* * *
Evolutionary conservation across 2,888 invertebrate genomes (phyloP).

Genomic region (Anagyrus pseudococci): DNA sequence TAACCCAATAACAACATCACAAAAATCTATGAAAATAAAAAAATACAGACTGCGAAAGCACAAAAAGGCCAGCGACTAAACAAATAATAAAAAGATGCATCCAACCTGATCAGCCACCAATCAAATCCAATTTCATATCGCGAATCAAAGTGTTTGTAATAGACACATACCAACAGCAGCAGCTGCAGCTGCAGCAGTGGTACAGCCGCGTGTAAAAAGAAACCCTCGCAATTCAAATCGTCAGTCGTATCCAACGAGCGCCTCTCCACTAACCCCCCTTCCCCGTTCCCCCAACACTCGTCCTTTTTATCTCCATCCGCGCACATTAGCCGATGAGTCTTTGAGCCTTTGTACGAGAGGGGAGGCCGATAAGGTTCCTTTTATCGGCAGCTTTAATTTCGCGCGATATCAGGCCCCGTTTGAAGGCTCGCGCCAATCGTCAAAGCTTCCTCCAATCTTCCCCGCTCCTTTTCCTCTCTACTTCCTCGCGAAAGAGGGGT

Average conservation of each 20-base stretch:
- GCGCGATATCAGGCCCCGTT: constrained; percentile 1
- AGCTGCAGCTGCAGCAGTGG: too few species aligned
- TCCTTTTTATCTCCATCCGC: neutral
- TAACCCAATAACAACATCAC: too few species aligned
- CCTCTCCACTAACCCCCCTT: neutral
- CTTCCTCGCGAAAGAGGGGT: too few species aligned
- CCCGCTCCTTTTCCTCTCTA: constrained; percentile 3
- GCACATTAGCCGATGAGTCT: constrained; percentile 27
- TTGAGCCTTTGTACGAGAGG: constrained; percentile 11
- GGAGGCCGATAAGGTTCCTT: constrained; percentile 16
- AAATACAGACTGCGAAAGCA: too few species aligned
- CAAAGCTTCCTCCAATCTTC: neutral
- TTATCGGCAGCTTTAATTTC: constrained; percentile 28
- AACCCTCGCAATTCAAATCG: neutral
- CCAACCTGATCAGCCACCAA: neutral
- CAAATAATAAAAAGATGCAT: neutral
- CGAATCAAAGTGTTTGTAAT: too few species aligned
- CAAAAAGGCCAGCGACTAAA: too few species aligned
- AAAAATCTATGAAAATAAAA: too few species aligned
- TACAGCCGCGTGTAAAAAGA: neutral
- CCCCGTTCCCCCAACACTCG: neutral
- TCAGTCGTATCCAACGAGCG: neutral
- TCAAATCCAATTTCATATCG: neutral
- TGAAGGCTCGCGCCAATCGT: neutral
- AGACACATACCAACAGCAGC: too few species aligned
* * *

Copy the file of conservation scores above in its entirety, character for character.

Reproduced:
Evolutionary conservation across 2,888 invertebrate genomes (phyloP).

Genomic region (Anagyrus pseudococci): DNA sequence TAACCCAATAACAACATCACAAAAATCTATGAAAATAAAAAAATACAGACTGCGAAAGCACAAAAAGGCCAGCGACTAAACAAATAATAAAAAGATGCATCCAACCTGATCAGCCACCAATCAAATCCAATTTCATATCGCGAATCAAAGTGTTTGTAATAGACACATACCAACAGCAGCAGCTGCAGCTGCAGCAGTGGTACAGCCGCGTGTAAAAAGAAACCCTCGCAATTCAAATCGTCAGTCGTATCCAACGAGCGCCTCTCCACTAACCCCCCTTCCCCGTTCCCCCAACACTCGTCCTTTTTATCTCCATCCGCGCACATTAGCCGATGAGTCTTTGAGCCTTTGTACGAGAGGGGAGGCCGATAAGGTTCCTTTTATCGGCAGCTTTAATTTCGCGCGATATCAGGCCCCGTTTGAAGGCTCGCGCCAATCGTCAAAGCTTCCTCCAATCTTCCCCGCTCCTTTTCCTCTCTACTTCCTCGCGAAAGAGGGGT

Average conservation of each 20-base stretch:
- GCGCGATATCAGGCCCCGTT: constrained; percentile 1
- AGCTGCAGCTGCAGCAGTGG: too few species aligned
- TCCTTTTTATCTCCATCCGC: neutral
- TAACCCAATAACAACATCAC: too few species aligned
- CCTCTCCACTAACCCCCCTT: neutral
- CTTCCTCGCGAAAGAGGGGT: too few species aligned
- CCCGCTCCTTTTCCTCTCTA: constrained; percentile 3
- GCACATTAGCCGATGAGTCT: constrained; percentile 27
- TTGAGCCTTTGTACGAGAGG: constrained; percentile 11
- GGAGGCCGATAAGGTTCCTT: constrained; percentile 16
- AAATACAGACTGCGAAAGCA: too few species aligned
- CAAAGCTTCCTCCAATCTTC: neutral
- TTATCGGCAGCTTTAATTTC: constrained; percentile 28
- AACCCTCGCAATTCAAATCG: neutral
- CCAACCTGATCAGCCACCAA: neutral
- CAAATAATAAAAAGATGCAT: neutral
- CGAATCAAAGTGTTTGTAAT: too few species aligned
- CAAAAAGGCCAGCGACTAAA: too few species aligned
- AAAAATCTATGAAAATAAAA: too few species aligned
- TACAGCCGCGTGTAAAAAGA: neutral
- CCCCGTTCCCCCAACACTCG: neutral
- TCAGTCGTATCCAACGAGCG: neutral
- TCAAATCCAATTTCATATCG: neutral
- TGAAGGCTCGCGCCAATCGT: neutral
- AGACACATACCAACAGCAGC: too few species aligned